The Geologic Revolution

     The science of geology developed as an influential field of study in the United States during the nineteenth century, affecting everything from government policy to art. Nearly everywhere, Americans were collecting rocks and minerals, attending public lectures on geology, and surveying the earth’s composition.
     Within that bustle of activity, the upper Hudson Valley became an important center for geological investigation. Amos Eaton, a lawyer turned scientist, and a founding member of Rensselaer Polytechnic Institute in Troy, New York, conducted two model geology surveys, both commissioned and funded by wealthy landowner Stephan Van Rensselaer III: the first, a geological survey of Rensselaer County, New York (1821); and the second, a survey of the lands bordering the Erie Canal (1824). Years later in 1836, the New York State legislature approved support for a statewide survey that resulted in several indispensable reports. Other states carried out similar surveys with the main purpose of determining their “economical geology,” or their commercially valuable resources including building stones, clays, and metal ores.
     The interest in geology, however, reached well beyond official surveys, as suggested by The Knickerbocker magazine in 1834 when contributor Samuel L. Metcalf wrote: “It is, indeed, the fashionable science of the day.” For many, geology offered more than a glimpse at the earth’s strata; it opened a window onto moral and religious truths. In 1836, the North American Review elaborated: “It opens to us the great book of nature, where we may read the eternal truths of creation, those ‘sermons in stones,’ which were written by the finger of the ALMIGHTY.” Landscape artists were considered the interpreters of those truths, who captured with pencil and brush earth’s geological history.
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An Index to the Geology of the Northern States
Amos Eaton (1776–1842)
Published by W. S. Parker, Troy, NY, and Websters and Skinners, Albany, NY
Letterpress and engravings on paper in leather binding, 1820 (2nd ed.)
Albany Institute of History & Art Library, SpC 551.8 EAT IND 1820
     "By attentively studying the present structure of the earth, and by duly considering the millions of organized beings whose remains are almost every where in the more recent strata, we may arrive at some correct views of the history of our planet.
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General View of the Economical Geology of New York and Part of the Adjoining States
Amos Eaton (1776–1842)
Hand-colored engraving, 1830
Albany Institute of History & Art Library, MAP 221
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Agriculture of New-York, Vol. 1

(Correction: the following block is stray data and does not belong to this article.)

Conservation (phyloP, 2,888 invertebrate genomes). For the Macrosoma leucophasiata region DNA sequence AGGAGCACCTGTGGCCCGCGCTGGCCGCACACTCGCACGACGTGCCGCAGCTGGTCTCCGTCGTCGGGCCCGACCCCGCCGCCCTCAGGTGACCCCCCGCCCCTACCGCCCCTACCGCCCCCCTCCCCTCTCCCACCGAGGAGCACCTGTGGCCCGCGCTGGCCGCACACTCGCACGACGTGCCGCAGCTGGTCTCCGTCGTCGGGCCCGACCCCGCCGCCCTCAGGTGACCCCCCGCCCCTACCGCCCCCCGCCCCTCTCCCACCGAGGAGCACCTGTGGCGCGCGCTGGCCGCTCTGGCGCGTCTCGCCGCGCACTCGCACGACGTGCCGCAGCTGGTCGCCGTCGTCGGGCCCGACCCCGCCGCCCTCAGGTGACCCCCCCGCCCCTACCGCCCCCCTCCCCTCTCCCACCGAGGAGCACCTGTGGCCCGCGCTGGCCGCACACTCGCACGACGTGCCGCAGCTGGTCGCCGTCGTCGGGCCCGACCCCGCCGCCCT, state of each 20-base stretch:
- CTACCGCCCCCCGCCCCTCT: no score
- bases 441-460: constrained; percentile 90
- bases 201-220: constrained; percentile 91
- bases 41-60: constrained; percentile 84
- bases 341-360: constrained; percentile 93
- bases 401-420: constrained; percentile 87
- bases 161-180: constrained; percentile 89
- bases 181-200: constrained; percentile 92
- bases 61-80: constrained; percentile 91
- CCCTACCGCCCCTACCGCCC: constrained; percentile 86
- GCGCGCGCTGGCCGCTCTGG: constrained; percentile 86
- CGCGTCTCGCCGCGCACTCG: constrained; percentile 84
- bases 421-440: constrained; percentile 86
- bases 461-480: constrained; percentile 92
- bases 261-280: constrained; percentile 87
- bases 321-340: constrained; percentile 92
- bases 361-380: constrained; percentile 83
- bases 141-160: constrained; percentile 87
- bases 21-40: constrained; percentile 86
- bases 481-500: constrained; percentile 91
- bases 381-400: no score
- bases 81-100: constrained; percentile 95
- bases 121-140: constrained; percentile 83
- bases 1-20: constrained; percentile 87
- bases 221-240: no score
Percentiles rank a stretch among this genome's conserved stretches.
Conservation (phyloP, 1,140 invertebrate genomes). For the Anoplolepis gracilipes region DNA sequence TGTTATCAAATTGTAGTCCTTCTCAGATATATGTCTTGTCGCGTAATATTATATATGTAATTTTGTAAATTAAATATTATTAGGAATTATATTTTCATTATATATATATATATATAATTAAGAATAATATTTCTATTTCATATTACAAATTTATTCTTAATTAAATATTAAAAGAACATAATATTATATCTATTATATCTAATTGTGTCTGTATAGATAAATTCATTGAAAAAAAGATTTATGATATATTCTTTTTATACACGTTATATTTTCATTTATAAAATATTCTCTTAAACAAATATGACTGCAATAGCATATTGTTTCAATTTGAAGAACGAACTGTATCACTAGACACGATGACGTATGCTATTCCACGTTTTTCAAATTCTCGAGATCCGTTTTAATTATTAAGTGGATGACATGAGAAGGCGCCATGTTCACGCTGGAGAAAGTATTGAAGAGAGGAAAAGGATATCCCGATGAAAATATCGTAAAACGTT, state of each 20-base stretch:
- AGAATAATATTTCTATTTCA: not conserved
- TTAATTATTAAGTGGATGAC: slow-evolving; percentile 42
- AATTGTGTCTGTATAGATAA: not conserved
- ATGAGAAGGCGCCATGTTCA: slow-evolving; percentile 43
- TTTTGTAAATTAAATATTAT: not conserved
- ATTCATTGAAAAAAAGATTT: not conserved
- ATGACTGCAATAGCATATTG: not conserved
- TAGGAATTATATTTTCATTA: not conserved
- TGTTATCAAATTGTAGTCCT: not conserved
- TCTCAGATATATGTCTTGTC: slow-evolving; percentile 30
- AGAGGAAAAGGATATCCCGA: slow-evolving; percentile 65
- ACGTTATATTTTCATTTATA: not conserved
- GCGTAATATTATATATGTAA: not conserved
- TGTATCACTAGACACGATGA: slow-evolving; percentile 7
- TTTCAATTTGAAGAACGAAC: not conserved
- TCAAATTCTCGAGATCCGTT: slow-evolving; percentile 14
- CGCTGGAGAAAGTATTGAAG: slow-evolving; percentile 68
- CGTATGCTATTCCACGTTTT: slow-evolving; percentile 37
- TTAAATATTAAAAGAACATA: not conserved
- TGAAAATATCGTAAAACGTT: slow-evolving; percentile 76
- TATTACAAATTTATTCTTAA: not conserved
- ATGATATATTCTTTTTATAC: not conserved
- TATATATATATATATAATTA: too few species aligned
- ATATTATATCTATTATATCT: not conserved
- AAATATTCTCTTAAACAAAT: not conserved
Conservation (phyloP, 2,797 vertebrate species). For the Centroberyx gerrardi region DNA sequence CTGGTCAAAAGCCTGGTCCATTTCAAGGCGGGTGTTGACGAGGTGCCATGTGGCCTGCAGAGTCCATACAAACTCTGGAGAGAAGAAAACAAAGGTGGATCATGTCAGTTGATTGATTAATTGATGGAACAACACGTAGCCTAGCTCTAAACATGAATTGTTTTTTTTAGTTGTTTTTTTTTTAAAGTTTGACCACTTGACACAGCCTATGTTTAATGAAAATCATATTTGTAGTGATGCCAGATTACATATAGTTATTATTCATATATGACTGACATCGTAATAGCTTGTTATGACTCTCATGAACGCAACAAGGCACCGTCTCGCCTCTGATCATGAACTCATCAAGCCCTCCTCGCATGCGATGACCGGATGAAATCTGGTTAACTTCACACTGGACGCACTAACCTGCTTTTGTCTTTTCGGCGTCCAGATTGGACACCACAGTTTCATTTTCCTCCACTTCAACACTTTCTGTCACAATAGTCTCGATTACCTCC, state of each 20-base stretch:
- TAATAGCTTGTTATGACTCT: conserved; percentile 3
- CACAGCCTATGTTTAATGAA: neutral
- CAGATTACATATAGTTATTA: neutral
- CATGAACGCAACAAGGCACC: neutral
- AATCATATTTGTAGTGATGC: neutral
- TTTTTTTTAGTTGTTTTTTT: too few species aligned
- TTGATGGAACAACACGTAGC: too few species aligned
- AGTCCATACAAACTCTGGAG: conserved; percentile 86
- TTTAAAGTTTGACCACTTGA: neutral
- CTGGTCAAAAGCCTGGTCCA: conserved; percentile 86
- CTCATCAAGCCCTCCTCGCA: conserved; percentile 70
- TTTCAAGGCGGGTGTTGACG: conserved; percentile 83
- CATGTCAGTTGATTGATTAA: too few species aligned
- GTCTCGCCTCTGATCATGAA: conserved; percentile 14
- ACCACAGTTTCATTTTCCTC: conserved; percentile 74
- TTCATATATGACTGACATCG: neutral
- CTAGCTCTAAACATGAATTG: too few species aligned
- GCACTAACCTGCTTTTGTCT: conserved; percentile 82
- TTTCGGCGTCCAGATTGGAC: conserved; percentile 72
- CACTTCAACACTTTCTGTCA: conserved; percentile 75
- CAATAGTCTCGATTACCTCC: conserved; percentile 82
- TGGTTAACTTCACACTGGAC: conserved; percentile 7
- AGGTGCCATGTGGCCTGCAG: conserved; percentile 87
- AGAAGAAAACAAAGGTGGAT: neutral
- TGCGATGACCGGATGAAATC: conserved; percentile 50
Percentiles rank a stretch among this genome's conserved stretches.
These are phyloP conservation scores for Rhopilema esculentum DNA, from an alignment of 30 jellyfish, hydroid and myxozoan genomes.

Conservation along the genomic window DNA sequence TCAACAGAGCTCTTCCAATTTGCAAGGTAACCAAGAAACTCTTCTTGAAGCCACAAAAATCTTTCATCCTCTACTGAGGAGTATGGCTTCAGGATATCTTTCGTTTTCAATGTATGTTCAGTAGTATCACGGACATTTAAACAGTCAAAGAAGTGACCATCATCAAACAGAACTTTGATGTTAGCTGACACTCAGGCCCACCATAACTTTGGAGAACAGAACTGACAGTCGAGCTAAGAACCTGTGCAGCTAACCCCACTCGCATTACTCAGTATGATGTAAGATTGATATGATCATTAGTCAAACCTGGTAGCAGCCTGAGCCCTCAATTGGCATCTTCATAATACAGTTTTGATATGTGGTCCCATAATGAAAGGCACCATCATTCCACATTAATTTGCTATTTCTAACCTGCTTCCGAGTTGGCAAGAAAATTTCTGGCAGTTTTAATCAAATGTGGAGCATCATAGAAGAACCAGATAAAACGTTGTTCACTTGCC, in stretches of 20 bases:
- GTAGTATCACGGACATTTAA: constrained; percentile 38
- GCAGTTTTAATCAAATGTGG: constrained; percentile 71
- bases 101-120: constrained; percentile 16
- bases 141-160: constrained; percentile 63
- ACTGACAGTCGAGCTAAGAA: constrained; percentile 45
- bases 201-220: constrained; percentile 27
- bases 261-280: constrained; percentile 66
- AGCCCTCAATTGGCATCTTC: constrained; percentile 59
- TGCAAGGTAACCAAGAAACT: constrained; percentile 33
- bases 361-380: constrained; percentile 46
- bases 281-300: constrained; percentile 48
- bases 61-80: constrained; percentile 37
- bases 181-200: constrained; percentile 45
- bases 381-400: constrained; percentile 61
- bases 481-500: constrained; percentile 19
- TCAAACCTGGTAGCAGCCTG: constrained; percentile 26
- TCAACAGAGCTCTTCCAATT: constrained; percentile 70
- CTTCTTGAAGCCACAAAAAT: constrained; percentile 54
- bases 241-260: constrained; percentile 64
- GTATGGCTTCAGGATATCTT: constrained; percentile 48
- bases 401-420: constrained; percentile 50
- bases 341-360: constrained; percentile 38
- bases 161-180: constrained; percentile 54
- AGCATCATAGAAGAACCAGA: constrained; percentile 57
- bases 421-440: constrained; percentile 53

Ebenezer Emmons
Bound volume with lithographic plates, 1846
Albany Institute of History & Art Library, SpC 630.9747 EMM AGR 1846 v. 1
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View of the Indian Pass
Charles Cromwell Ingham (1796-1863)
Lithographed by John Henry Bufford (1810-1870), New York City
Lithograph on paper, c. 1837
Albany Institute of History & Art, u1989.7.2
    Both this print and the following, Trap Dyke, at Avalanche Lake, illustrated the 1838 “Report of E. Emmons, Geologist of the 2d Geological District of the State of New-York,” also known as New York State Assembly Document no. 200. The report's ten views, drawn by Ebenezor Emmons, Charles Ingham, and others, and printed by the New York lithographic printer John Henry Bufford, are among the earliest printed views of the Adirondack Mountains and record the first use of the name “Adirondack.” These prints were also issued separately, attesting to the great interest in the region and its geological formations.
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Trap Dyke, at Avalanche Lake
Charles Cromwell Ingham (1796–1863)
Lithographed by John Henry Bufford (1810–1870), New York City
Lithograph on paper, c. 1837
Albany Institute of History & Art, u1989.7.4
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Cathedral Ledge
Asher B. Durand (1796-1886)
Oil on canvas, 1855
Gift of Miss Jane E. Rosell, 1987.20.4
    When donated to the Albany Institute by a descendent, Asher B. Durand’s painting was known as The Shawangunks, a mountain range just south of the Catskills. A rock climber visiting the museum observed that the rock formations in the painting were vertical like those found at Cathedral Ledge in the White Mountains of New Hampshire, rather than horizontal, like rocks found in the Shawangunks. Further research revealed that Durand was working in North Conway, New Hampshire, during the summer of 1855, which led to a new title, Cathedral Ledge. Like other painters of the Hudson River School, Durand paid close attention to the structure and shape of rocks, providing information about a region's geological evolution.
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Nature Study
John Frederick Kensett (1816 – 1872)
Oil on canvas, c. 1850
Private Collection
    John Frederick Kensett frequently painted rock formations with amazing attention to detail. Here, in this narrow woodland scene, the light-colored boulder in the foreground attracts the viewer’s notice and draws the eye toward the rock’s crevices and moss-covered surface. The boulder is Kensett’s primary subject, the star of his production. He even focused a beam of light directly on the boulder, like a spotlight on a stage performer, and the trees and bushes that surround it form the backdrop.